Thursday, October 2, 2014 · 12:22 a.m.
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KNOXVILLE — Finally, the Tennessee basketball team that was a trendy preseason Top 25 pick has arrived.

In dismantling normally stingy Virginia, 87-52, on Monday night, the Vols (8-4) removed themselves farther and farther from that embarrassing home-court loss they suffered against NC State on Dec. 18 and appeared revved up for Southeastern Conference play.

Where to start on this one? How about this: The Cavaliers’ back-line defense, designed to eliminate high-percentage baskets, was shot to pieces by a first-half performance that bordered on scary. Tennessee shot 57.7 percent from the field and 72.7 percent from 3-point range. Virginia, the nation’s second-ranked defensive team going into the game, had allowed 0.84 points per possession on the season. In 20 minutes against the Vols, they surrendered nearly double that.

This was the same D that bottled up Tennessee to the tune of 38 points in a loss in Charlottesville last season. So what was the difference?

Obviously, the Vols made shots. But they made them because they put themselves in position to make them. Jarnell Stokes, hounded and double-teamed a year ago, was allowed to score moving toward the basket rather than trying to post up, a position from which length often bothers him. And the Vols’ guards—Jordan McRae, Antonio Barton and Josh Richardson—took advantage of the extra attention paid to Stokes and let fly with abandon from 3.

The preseason work Richardson put in on his shooting has paid dividends so far. Richardson, who shot less than 30 percent from 3 and was often left unguarded on the perimeter a year ago, scored a career-high 20 points on 4 of 4 3-point shooting. He’s now shooting 50 percent from behind the arc on the season.

McRae gave the NBA scouts in attendance something to think about with a well-balanced stat line: 21 points, five rebounds, five assists, zero turnovers, a blocked shot and two steals. He was 3 of 4 from 3 and 6 of 6 from the free-throw line.

And Barton, mired in a shooting slump brought on in part by leg and hand injuries, blasted his way out with 14 points, including 3 of 4 from 3. When he tossed in a buzzer-beater from just inside the half-court line to end the first half, it was apparent that it was the Vols’ night and the Cavaliers would be making a long, dreary trek back home.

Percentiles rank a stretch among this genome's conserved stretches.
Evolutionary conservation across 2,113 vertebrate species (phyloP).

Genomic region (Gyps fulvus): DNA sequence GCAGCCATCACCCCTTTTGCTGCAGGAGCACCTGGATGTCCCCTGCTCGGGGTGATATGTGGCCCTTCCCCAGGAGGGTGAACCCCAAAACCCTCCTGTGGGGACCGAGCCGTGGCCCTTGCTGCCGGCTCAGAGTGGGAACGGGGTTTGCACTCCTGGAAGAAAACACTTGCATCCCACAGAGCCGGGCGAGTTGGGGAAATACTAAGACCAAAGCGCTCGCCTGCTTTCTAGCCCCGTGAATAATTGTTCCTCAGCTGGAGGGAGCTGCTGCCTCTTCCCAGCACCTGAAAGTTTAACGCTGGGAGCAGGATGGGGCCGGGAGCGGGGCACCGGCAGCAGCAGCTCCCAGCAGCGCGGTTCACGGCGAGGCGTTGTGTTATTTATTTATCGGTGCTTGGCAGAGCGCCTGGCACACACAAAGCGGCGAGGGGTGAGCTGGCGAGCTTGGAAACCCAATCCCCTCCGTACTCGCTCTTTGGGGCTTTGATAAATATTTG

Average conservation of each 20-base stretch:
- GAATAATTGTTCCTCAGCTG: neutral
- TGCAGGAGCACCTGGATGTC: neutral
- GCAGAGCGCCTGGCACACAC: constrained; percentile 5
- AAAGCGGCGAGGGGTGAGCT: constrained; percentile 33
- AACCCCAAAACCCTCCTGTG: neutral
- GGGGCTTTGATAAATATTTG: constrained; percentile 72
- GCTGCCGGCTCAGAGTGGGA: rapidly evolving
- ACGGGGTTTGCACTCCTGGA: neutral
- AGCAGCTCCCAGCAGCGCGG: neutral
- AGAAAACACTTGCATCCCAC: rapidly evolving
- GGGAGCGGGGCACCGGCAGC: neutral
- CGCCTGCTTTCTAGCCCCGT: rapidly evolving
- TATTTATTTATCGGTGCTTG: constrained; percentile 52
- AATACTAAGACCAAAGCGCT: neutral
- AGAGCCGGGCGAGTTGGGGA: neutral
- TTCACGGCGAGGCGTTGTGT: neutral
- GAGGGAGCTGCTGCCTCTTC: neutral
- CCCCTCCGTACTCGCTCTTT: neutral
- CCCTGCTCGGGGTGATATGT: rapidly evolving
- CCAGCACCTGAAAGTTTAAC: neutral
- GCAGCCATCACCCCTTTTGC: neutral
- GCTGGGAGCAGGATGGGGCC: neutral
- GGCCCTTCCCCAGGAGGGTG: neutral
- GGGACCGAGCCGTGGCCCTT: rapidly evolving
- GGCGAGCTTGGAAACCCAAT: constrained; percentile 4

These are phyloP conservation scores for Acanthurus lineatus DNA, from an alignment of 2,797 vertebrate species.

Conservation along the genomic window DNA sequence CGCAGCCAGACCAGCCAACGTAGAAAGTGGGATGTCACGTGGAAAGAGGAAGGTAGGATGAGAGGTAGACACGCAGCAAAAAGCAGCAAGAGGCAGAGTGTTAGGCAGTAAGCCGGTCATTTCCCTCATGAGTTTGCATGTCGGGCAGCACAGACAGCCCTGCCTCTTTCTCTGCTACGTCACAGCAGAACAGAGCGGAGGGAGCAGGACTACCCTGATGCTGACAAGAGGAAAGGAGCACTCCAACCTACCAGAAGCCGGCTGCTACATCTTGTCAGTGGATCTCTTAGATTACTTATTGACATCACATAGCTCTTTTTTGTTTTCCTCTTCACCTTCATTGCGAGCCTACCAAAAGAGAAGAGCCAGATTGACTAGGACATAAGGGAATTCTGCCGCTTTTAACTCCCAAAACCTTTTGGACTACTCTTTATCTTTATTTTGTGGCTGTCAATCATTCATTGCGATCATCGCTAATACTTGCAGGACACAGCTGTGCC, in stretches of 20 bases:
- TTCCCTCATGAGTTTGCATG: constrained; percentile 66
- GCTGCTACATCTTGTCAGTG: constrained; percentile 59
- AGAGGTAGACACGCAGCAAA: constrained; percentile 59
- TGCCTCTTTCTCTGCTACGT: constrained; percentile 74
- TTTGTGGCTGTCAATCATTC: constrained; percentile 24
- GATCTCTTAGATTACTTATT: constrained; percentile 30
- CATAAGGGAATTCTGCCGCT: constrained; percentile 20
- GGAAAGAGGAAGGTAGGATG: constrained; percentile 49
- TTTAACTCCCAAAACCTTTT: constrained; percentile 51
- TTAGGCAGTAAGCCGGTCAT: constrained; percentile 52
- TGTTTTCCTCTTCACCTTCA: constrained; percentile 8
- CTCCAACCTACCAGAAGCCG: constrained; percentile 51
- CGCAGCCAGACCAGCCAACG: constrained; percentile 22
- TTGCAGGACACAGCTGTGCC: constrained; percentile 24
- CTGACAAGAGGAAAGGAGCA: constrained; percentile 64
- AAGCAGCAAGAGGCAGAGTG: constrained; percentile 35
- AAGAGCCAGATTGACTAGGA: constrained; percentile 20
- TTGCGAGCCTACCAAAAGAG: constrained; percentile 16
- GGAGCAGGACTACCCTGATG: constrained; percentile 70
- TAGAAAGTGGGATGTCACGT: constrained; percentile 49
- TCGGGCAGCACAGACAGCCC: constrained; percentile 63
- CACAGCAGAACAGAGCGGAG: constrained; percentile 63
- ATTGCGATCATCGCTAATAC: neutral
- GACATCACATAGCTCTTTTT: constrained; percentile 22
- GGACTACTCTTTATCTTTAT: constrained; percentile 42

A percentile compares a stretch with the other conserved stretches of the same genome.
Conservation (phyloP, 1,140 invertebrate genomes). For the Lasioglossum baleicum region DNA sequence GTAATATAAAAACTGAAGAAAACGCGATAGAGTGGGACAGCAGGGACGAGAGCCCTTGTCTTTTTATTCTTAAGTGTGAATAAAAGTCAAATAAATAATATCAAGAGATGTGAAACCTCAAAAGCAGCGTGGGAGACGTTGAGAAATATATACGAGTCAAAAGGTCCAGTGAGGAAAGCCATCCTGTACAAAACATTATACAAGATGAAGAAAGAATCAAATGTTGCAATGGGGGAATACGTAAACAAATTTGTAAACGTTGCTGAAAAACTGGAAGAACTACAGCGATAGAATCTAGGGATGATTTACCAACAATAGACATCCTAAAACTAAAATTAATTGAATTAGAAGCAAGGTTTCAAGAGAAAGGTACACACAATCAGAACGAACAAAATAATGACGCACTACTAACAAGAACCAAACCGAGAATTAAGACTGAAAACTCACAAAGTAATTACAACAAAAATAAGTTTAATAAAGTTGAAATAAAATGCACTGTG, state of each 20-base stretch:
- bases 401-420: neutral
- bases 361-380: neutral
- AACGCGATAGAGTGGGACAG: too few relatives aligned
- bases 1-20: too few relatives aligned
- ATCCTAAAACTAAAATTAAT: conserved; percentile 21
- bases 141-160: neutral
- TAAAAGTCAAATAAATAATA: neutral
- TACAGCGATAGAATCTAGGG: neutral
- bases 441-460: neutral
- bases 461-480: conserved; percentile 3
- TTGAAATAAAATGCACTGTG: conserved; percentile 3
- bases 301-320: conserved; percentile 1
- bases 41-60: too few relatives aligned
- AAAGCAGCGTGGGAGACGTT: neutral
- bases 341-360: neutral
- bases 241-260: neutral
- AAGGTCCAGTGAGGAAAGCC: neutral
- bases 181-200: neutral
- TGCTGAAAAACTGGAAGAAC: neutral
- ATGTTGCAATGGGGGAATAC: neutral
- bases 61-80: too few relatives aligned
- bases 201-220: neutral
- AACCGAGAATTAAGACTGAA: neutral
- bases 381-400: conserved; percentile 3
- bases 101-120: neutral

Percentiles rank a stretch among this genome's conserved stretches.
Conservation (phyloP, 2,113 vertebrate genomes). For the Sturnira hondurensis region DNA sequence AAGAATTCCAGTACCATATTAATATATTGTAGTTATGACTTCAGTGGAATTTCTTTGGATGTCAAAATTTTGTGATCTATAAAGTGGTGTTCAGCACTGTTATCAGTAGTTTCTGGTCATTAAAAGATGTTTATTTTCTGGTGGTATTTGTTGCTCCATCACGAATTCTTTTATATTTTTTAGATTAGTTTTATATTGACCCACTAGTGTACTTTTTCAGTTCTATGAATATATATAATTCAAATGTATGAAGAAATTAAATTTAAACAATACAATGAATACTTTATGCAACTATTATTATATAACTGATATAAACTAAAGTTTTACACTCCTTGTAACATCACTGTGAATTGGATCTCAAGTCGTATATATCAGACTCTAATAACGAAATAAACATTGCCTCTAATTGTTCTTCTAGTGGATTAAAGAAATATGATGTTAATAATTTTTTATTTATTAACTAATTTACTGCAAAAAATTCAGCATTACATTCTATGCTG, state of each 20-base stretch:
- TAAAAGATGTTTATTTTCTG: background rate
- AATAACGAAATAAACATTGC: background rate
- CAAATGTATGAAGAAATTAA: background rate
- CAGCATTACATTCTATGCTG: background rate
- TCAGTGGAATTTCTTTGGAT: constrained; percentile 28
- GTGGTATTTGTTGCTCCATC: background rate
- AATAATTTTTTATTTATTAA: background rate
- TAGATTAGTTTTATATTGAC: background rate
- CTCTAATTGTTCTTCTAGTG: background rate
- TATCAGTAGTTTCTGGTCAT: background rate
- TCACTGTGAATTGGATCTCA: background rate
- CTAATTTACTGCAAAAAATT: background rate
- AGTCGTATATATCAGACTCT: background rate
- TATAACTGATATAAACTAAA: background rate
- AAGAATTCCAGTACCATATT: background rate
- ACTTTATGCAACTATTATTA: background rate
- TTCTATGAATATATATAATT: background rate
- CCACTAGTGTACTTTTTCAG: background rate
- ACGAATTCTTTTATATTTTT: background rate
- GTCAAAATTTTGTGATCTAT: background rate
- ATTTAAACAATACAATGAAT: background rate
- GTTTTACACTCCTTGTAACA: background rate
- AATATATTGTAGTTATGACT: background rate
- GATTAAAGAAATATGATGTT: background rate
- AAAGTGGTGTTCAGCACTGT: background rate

"We were definitely hitting shots,” McRae said. “Everybody was on tonight. If we have games like that, we're almost impossible to beat. We just have to keep playing like this."

Tennessee fans who may have wondered how their team got derailed so badly against NC State have to like what happened against Virginia, a team that could best be described as deliberate. Instead of allowing the pace of the game to be dictated to them, the Vols dictated the pace. In a word, that pace was fast.

“We wanted to play where opportunities present themselves, take shots,” said Tennessee coach Cuonzo Martin. “You have to be very aggressive and attack. In transition, if you have easy baskets, take them, if not, move the ball and run your offense. But against a team like that, that defends so well, the ball has to get from one side of the floor to the other.

“It can't be one pass and up, unless you're wide open. You have to move the ball.”

The Vols definitely moved the ball. They logged 18 assists and made just six turnovers. Shooters had the luxury of getting their feet set and their shoulders squared as Tennessee guards penetrated into the teeth of the defense and then rifled out passes to the perimeter.

"They certainly shot the ball well and they hit some tough shots, but they got some great open looks,” Virginia coach Tony Bennett said. “They had so much time to get in a rhythm. We've had our struggles offensively, but if we're going to struggle like that defensively, run into that many screens and be that slow to trap, that poor on ball screen coverage, then that can happen if they get hot.”

Tennessee’s 35-point margin of victory is its largest in Martin’s three seasons. And this was the second largest margin of defeat in Bennett’s time at Virginia. The 48 points the Cavs gave up in the first half where the most since 2010, a span of 118 games.

The Vols’ barrage took Virginia by surprise, to say the least.

"I think they were 30 or 31 percent from 3 [before the game],” Bennett said. “The way we play, if there's a guy we know can't shoot, maybe we'll be soft on him, but ball pressure is really important to us, and contested shots. Even on guys that aren't great statically, but we couldn't even get to the shots.

“We were over-helping on screens and were just a step behind in every way. It wasn't like we were daring them to shoot and we're shocked by that. They just took it to us in every way."

 

 

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